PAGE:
The briefing outlined progress on updating curriculum to conform to state law and standards — for example, analyzing historical events from multiple perspectives, and making sure teachers can choose texts with diverse authors and protagonists.
“That includes everything from gender, gender identity, ethnicity, sexual orientation, ability and age, religious representation, to really combat what was a very monolithic experience that we found in our previous curricula,” said Zac Chase, a language arts coordinator with St. Vrain.
The district conducted an internal audit of district resources, using tools to identify bias as well as evaluate diversity, age-appropriateness, and making sure some stories are positive and uplifting alongside highlighting those struggles.
The district also planned to include texts on teacher lists that were recommended by students from the SVVSD chapter of Diversifying Our Narratives, a national group committed to changing curriculums and education systems to promote a diverse and anti-racist culture.
Students at the board meeting told board members they wanted more opportunities in class to talk about pressing issues in the world, such as discrimination against Black Americans and LGBTQ+ people. They said they found many of their peers lacked knowledge of those communities and were sometimes insensitive.
“I know how important it is for people to see themselves represented in the classroom,” said Reese Ransweiler, then a junior at Niwot High School who identifies as LGBTQ+. “Not only on an educational level, but also because it provides a sense of identity and inclusion that is so often difficult to obtain.”
In late May, photos circulated online of three teenagers from Mead High School recreating the murder of George Floyd. One of them was in blackface.
In response, SVVSD Superintendent Don Haddad released a statement condemning the incident. District leaders spoke at a virtual town hall and panel hosted by several Boulder social justice organizations and committed to have discussions focused on “microaggressions, inclusivity, anti-racism and more.” Students in the district discussed other racist incidents at schools.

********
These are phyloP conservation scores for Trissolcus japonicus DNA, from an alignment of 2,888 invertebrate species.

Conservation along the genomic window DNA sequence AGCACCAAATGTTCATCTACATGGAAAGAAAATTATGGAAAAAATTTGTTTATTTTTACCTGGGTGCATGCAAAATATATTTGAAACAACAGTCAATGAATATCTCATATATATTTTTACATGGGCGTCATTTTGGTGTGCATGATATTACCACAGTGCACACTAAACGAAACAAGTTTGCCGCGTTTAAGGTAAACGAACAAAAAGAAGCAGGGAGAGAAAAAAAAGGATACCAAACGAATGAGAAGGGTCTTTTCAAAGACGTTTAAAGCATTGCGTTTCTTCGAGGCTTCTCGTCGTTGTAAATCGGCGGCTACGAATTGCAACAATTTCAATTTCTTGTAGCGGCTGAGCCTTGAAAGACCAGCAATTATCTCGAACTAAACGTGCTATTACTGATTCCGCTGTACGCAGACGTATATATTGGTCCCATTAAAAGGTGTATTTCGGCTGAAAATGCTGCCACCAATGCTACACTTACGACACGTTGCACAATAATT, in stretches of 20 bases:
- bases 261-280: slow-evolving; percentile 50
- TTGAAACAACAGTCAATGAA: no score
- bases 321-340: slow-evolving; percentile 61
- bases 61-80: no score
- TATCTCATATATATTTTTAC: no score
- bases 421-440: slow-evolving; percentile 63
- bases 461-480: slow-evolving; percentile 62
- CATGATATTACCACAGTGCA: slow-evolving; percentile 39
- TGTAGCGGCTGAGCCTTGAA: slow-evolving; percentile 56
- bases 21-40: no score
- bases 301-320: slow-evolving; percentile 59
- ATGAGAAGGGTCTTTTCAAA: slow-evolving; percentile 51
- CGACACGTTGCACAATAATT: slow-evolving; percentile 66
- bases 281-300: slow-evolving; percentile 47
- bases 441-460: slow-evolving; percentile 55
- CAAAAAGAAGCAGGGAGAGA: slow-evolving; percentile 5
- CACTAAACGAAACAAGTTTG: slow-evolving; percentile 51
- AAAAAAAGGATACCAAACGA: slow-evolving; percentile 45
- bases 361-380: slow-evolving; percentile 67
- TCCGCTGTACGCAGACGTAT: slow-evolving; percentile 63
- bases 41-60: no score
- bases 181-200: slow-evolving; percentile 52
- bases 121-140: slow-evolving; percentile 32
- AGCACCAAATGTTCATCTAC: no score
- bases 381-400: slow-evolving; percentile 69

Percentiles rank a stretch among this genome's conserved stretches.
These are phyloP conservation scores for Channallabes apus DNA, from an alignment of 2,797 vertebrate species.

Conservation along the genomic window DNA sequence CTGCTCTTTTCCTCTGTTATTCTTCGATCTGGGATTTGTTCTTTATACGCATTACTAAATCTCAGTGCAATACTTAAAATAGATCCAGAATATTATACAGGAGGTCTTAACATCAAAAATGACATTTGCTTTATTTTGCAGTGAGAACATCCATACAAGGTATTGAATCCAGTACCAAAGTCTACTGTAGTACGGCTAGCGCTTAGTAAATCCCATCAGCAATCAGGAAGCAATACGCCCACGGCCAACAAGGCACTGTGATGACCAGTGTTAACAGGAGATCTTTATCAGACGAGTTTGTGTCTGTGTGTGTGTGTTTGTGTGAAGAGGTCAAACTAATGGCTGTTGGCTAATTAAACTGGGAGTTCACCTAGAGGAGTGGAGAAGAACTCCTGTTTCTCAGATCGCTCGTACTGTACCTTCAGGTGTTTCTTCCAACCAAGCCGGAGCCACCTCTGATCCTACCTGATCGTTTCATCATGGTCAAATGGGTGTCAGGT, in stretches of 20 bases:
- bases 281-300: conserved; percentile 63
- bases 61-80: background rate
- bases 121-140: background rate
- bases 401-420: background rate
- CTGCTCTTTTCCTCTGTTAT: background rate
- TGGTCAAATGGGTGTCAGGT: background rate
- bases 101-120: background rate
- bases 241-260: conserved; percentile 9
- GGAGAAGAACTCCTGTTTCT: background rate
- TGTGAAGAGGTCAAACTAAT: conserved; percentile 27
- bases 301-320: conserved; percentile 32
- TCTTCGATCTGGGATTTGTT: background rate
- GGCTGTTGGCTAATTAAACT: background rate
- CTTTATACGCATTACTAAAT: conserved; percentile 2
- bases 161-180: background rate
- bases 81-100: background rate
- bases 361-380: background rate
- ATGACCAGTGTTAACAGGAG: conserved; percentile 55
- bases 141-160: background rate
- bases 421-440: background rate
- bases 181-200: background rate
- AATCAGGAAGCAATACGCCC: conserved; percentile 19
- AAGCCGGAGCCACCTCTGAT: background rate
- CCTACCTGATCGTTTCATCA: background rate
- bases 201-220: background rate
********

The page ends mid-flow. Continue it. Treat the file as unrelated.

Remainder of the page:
At a May school board meeting, Haddad read a statement from the Boulder County NAACP that asked the district to do a number of things, including tracking bias-related incidents, placing a definition of such incidents in the code of conduct, and instituting mandatory anti-racism training.
Longmont parent Trista Gage, representing SURJ Boulder, asked the board for bigger institutional change, curriculum changes across all schools, more cultural sensitivity, and a space for advocacy groups for families of color in schools.
“There should be a safe space for reporting bias-related incidents and there should be absolute accountability for principals who fail to live up to these steps,” she said.
Other parents however, took offense to those requests.
At a June board meeting, Mead resident Natalie Abshier, who is running for school board this November, said the requests just amount to more “critical race theory,” anti-racist curriculum training and diversity training, which she said she opposes.
She said CRT teaches children to view people based on skin color or sexual orientation, and groups are “indoctrinated” as oppressors or victims. Abshier said that causes division and hate among all people. Scholars of critical race theory dispute this interpretation.
Others told Superintendent Haddad he was “forcing” CRT training on teachers, disliked that he was committed to working with the NAACP, and disagreed with many of the books that one group suggested students read to learn more about race in America. Longmont parent Matt Menza told Haddad to end equity training and retreats. Menza said Haddad is “indoctrinating your teachers.”
“The wokeism, the garbage that is crushing America … we don't want it here,” he said. “Put out a public statement saying ‘reject critical race theory’ and give us confidence you're doing the right job or else, like somebody else said, ‘We're all watching. We're going to get rid of you.”
The next day the district did just that, releasing a statement on June 24 that it does not teach critical race theory.
The district has also removed language from its website’s equity page that recognized institutional racism and cultural and racial biases.
District leaders also pulled away from at least one longtime partner that helped it conduct its equity work. In May, district leaders touted the summer Educator Institute for Equity and Justice In Education conference, put on by A Queer Endeavor. By the end of July, the district pulled its $15,000 sponsorship of the conference the day before it started.